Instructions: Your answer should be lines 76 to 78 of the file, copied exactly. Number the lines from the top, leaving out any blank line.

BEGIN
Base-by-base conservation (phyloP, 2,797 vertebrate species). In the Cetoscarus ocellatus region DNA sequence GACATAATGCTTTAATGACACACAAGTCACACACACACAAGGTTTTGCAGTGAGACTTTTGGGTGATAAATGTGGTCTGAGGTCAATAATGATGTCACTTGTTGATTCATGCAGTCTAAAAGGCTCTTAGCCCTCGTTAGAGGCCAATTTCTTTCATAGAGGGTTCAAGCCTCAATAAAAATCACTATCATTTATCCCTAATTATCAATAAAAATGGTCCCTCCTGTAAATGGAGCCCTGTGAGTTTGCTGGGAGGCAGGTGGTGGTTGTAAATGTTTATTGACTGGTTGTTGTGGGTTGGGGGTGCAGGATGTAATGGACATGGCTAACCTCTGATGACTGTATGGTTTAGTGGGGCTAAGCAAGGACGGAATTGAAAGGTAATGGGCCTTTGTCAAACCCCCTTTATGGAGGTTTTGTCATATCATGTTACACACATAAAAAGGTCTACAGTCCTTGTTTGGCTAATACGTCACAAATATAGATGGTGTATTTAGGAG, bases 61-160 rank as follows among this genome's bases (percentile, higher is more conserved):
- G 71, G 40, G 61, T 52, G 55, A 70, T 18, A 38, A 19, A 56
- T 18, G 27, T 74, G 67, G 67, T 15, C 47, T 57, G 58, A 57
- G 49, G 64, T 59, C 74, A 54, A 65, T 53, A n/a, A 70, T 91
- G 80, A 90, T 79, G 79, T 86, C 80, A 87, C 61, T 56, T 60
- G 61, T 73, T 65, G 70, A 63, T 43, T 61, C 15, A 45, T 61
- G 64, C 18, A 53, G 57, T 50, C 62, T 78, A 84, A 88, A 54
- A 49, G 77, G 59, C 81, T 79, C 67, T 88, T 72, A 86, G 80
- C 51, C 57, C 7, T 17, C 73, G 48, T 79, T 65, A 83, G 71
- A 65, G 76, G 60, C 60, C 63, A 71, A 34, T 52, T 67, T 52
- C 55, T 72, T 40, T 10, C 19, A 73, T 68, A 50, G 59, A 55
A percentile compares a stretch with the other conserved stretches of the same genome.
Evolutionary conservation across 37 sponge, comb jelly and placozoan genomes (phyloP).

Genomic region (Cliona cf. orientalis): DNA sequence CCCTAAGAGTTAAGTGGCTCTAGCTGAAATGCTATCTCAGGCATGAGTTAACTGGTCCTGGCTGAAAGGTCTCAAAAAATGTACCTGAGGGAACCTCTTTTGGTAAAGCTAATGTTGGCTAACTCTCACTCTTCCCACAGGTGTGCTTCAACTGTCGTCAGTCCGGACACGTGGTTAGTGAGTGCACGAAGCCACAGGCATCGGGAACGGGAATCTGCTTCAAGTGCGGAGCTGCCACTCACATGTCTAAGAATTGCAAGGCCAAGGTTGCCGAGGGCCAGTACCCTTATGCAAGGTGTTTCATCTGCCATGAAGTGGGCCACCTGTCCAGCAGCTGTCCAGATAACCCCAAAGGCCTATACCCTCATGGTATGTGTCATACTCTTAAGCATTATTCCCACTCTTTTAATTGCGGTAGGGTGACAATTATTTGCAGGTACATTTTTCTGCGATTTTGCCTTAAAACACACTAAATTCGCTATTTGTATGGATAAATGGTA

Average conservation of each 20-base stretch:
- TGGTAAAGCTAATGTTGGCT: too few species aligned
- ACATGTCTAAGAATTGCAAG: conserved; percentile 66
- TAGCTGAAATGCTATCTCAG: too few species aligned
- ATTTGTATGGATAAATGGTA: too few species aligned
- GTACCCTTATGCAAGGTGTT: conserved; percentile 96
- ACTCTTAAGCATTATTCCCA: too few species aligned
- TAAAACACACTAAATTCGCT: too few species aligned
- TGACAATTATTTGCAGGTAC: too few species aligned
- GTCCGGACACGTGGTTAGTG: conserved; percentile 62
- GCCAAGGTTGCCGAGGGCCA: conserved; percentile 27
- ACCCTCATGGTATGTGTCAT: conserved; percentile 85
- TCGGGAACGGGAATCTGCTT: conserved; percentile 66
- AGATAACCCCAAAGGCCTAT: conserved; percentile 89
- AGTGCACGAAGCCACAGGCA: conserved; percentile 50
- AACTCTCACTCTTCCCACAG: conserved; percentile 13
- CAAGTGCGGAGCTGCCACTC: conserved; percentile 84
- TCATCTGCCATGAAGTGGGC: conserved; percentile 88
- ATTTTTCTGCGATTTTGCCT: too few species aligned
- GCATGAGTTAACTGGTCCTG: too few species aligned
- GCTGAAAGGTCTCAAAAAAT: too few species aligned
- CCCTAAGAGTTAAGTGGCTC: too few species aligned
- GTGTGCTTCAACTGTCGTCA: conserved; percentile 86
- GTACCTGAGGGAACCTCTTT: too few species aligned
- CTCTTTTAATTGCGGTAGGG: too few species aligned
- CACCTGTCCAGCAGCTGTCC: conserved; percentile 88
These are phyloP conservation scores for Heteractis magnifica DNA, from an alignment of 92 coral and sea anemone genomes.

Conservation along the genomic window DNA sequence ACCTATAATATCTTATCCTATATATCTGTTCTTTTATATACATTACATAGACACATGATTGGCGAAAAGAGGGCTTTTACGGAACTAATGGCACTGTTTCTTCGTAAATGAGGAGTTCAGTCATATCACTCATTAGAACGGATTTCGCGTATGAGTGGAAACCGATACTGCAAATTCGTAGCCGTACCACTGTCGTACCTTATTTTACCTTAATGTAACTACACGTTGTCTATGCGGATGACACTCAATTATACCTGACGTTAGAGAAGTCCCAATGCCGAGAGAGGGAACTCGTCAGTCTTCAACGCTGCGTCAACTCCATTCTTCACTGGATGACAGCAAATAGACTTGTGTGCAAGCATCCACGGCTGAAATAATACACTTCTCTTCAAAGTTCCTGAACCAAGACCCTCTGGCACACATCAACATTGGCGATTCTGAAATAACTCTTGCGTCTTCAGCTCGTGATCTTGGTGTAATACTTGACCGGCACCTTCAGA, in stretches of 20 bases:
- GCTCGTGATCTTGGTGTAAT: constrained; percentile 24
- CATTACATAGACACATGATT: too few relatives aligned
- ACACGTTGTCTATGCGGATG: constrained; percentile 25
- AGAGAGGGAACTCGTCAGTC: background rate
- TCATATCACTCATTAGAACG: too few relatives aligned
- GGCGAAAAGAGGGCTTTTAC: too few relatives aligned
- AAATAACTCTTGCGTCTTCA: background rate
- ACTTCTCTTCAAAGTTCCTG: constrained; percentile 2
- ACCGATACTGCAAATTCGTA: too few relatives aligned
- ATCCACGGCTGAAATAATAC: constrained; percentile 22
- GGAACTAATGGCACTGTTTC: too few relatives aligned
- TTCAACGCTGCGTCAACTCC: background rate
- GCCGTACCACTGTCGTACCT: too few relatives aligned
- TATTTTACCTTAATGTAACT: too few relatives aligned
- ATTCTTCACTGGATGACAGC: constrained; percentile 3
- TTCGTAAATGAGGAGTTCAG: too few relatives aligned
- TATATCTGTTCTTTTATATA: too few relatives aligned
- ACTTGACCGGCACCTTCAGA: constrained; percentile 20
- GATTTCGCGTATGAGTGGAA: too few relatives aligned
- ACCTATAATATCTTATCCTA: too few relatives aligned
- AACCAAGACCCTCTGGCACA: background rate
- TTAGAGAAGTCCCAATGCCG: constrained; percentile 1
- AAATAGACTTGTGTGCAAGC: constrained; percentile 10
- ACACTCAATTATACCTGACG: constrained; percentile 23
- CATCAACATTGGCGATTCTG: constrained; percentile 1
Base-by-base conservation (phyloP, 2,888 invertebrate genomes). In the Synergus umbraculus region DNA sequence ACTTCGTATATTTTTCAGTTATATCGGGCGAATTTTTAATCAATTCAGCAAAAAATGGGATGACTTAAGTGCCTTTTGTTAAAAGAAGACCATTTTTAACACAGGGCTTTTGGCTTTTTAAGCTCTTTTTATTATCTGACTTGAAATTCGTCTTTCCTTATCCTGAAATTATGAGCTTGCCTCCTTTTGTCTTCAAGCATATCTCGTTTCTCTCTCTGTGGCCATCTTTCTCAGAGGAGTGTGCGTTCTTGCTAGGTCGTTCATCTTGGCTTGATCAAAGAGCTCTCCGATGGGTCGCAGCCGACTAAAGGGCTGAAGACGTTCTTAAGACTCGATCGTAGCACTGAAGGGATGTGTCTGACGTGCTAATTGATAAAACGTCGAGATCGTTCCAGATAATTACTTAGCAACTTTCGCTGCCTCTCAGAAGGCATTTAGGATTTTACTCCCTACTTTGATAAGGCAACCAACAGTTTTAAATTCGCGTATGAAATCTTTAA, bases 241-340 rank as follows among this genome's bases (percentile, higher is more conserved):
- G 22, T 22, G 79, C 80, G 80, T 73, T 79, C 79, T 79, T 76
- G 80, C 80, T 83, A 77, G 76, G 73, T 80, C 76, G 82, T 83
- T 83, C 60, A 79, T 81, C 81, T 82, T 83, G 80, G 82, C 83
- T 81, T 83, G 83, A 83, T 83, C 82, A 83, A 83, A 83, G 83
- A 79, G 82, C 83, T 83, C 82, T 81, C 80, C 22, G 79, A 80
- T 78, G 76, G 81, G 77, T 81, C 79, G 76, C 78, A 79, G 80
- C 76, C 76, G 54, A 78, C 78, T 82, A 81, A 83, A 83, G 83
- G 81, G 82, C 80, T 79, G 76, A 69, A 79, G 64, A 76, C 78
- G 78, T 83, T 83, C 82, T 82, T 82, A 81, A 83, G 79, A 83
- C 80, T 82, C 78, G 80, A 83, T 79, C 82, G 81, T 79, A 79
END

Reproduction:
- G 81, G 82, C 80, T 79, G 76, A 69, A 79, G 64, A 76, C 78
- G 78, T 83, T 83, C 82, T 82, T 82, A 81, A 83, G 79, A 83
- C 80, T 82, C 78, G 80, A 83, T 79, C 82, G 81, T 79, A 79